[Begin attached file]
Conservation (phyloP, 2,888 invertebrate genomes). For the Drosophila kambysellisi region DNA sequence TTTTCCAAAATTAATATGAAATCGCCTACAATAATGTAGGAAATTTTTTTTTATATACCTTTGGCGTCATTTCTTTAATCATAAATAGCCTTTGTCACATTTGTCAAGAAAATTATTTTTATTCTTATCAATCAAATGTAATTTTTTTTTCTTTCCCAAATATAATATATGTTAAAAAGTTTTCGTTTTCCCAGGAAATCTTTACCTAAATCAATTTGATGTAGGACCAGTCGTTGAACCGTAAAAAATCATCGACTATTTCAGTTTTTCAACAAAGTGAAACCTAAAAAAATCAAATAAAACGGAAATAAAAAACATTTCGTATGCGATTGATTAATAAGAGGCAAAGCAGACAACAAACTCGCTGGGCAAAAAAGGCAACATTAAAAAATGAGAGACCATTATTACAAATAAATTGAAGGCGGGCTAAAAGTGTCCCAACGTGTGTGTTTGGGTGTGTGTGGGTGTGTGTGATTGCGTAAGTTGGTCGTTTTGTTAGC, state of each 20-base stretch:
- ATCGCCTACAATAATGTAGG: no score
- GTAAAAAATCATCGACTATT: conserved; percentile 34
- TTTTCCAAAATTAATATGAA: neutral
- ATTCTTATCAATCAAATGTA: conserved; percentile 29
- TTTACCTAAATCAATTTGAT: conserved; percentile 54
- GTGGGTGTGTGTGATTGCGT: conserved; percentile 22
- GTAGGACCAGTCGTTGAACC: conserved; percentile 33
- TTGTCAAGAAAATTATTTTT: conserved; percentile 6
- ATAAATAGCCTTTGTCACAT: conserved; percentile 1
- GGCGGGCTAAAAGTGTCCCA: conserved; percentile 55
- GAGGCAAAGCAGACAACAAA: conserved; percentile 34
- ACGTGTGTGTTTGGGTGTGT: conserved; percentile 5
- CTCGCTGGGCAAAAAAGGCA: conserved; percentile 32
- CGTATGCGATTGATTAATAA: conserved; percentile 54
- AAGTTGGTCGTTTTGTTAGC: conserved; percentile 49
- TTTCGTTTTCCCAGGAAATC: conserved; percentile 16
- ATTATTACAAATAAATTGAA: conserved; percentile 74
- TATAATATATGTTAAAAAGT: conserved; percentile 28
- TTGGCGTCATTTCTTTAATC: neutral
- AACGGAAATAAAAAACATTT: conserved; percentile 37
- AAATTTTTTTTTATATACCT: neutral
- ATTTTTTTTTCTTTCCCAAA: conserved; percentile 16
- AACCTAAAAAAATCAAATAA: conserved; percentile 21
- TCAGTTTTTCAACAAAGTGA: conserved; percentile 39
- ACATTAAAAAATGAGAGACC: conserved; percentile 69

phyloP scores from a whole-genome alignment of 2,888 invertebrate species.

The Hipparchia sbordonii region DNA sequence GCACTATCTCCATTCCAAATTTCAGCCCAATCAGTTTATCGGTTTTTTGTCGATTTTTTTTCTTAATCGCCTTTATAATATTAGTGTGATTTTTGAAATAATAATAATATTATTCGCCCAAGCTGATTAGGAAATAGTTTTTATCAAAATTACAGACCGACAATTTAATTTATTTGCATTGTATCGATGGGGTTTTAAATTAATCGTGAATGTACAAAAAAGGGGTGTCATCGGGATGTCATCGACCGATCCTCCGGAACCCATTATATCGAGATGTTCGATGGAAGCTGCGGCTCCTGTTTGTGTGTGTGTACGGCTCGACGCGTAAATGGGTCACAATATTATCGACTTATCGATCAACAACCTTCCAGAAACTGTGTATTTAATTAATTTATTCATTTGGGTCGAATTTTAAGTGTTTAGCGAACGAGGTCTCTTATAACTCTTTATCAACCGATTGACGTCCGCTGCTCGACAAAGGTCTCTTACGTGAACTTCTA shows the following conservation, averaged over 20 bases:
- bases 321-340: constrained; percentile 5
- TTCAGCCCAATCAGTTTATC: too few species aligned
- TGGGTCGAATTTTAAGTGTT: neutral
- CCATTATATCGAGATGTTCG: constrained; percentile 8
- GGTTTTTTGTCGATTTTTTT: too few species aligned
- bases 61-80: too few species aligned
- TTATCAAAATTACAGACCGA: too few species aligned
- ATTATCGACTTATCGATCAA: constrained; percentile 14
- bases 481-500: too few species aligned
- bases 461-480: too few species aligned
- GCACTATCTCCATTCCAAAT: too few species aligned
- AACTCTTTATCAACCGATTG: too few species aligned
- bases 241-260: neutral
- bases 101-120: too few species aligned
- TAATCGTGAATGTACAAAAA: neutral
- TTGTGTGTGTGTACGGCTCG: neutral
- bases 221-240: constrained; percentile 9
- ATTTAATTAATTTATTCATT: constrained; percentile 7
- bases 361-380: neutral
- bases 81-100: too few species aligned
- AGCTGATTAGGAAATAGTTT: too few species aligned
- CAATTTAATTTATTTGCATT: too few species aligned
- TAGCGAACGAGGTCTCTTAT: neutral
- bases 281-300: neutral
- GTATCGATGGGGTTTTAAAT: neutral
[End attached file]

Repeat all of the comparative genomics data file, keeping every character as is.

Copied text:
Conservation (phyloP, 2,888 invertebrate genomes). For the Drosophila kambysellisi region DNA sequence TTTTCCAAAATTAATATGAAATCGCCTACAATAATGTAGGAAATTTTTTTTTATATACCTTTGGCGTCATTTCTTTAATCATAAATAGCCTTTGTCACATTTGTCAAGAAAATTATTTTTATTCTTATCAATCAAATGTAATTTTTTTTTCTTTCCCAAATATAATATATGTTAAAAAGTTTTCGTTTTCCCAGGAAATCTTTACCTAAATCAATTTGATGTAGGACCAGTCGTTGAACCGTAAAAAATCATCGACTATTTCAGTTTTTCAACAAAGTGAAACCTAAAAAAATCAAATAAAACGGAAATAAAAAACATTTCGTATGCGATTGATTAATAAGAGGCAAAGCAGACAACAAACTCGCTGGGCAAAAAAGGCAACATTAAAAAATGAGAGACCATTATTACAAATAAATTGAAGGCGGGCTAAAAGTGTCCCAACGTGTGTGTTTGGGTGTGTGTGGGTGTGTGTGATTGCGTAAGTTGGTCGTTTTGTTAGC, state of each 20-base stretch:
- ATCGCCTACAATAATGTAGG: no score
- GTAAAAAATCATCGACTATT: conserved; percentile 34
- TTTTCCAAAATTAATATGAA: neutral
- ATTCTTATCAATCAAATGTA: conserved; percentile 29
- TTTACCTAAATCAATTTGAT: conserved; percentile 54
- GTGGGTGTGTGTGATTGCGT: conserved; percentile 22
- GTAGGACCAGTCGTTGAACC: conserved; percentile 33
- TTGTCAAGAAAATTATTTTT: conserved; percentile 6
- ATAAATAGCCTTTGTCACAT: conserved; percentile 1
- GGCGGGCTAAAAGTGTCCCA: conserved; percentile 55
- GAGGCAAAGCAGACAACAAA: conserved; percentile 34
- ACGTGTGTGTTTGGGTGTGT: conserved; percentile 5
- CTCGCTGGGCAAAAAAGGCA: conserved; percentile 32
- CGTATGCGATTGATTAATAA: conserved; percentile 54
- AAGTTGGTCGTTTTGTTAGC: conserved; percentile 49
- TTTCGTTTTCCCAGGAAATC: conserved; percentile 16
- ATTATTACAAATAAATTGAA: conserved; percentile 74
- TATAATATATGTTAAAAAGT: conserved; percentile 28
- TTGGCGTCATTTCTTTAATC: neutral
- AACGGAAATAAAAAACATTT: conserved; percentile 37
- AAATTTTTTTTTATATACCT: neutral
- ATTTTTTTTTCTTTCCCAAA: conserved; percentile 16
- AACCTAAAAAAATCAAATAA: conserved; percentile 21
- TCAGTTTTTCAACAAAGTGA: conserved; percentile 39
- ACATTAAAAAATGAGAGACC: conserved; percentile 69

phyloP scores from a whole-genome alignment of 2,888 invertebrate species.

The Hipparchia sbordonii region DNA sequence GCACTATCTCCATTCCAAATTTCAGCCCAATCAGTTTATCGGTTTTTTGTCGATTTTTTTTCTTAATCGCCTTTATAATATTAGTGTGATTTTTGAAATAATAATAATATTATTCGCCCAAGCTGATTAGGAAATAGTTTTTATCAAAATTACAGACCGACAATTTAATTTATTTGCATTGTATCGATGGGGTTTTAAATTAATCGTGAATGTACAAAAAAGGGGTGTCATCGGGATGTCATCGACCGATCCTCCGGAACCCATTATATCGAGATGTTCGATGGAAGCTGCGGCTCCTGTTTGTGTGTGTGTACGGCTCGACGCGTAAATGGGTCACAATATTATCGACTTATCGATCAACAACCTTCCAGAAACTGTGTATTTAATTAATTTATTCATTTGGGTCGAATTTTAAGTGTTTAGCGAACGAGGTCTCTTATAACTCTTTATCAACCGATTGACGTCCGCTGCTCGACAAAGGTCTCTTACGTGAACTTCTA shows the following conservation, averaged over 20 bases:
- bases 321-340: constrained; percentile 5
- TTCAGCCCAATCAGTTTATC: too few species aligned
- TGGGTCGAATTTTAAGTGTT: neutral
- CCATTATATCGAGATGTTCG: constrained; percentile 8
- GGTTTTTTGTCGATTTTTTT: too few species aligned
- bases 61-80: too few species aligned
- TTATCAAAATTACAGACCGA: too few species aligned
- ATTATCGACTTATCGATCAA: constrained; percentile 14
- bases 481-500: too few species aligned
- bases 461-480: too few species aligned
- GCACTATCTCCATTCCAAAT: too few species aligned
- AACTCTTTATCAACCGATTG: too few species aligned
- bases 241-260: neutral
- bases 101-120: too few species aligned
- TAATCGTGAATGTACAAAAA: neutral
- TTGTGTGTGTGTACGGCTCG: neutral
- bases 221-240: constrained; percentile 9
- ATTTAATTAATTTATTCATT: constrained; percentile 7
- bases 361-380: neutral
- bases 81-100: too few species aligned
- AGCTGATTAGGAAATAGTTT: too few species aligned
- CAATTTAATTTATTTGCATT: too few species aligned
- TAGCGAACGAGGTCTCTTAT: neutral
- bases 281-300: neutral
- GTATCGATGGGGTTTTAAAT: neutral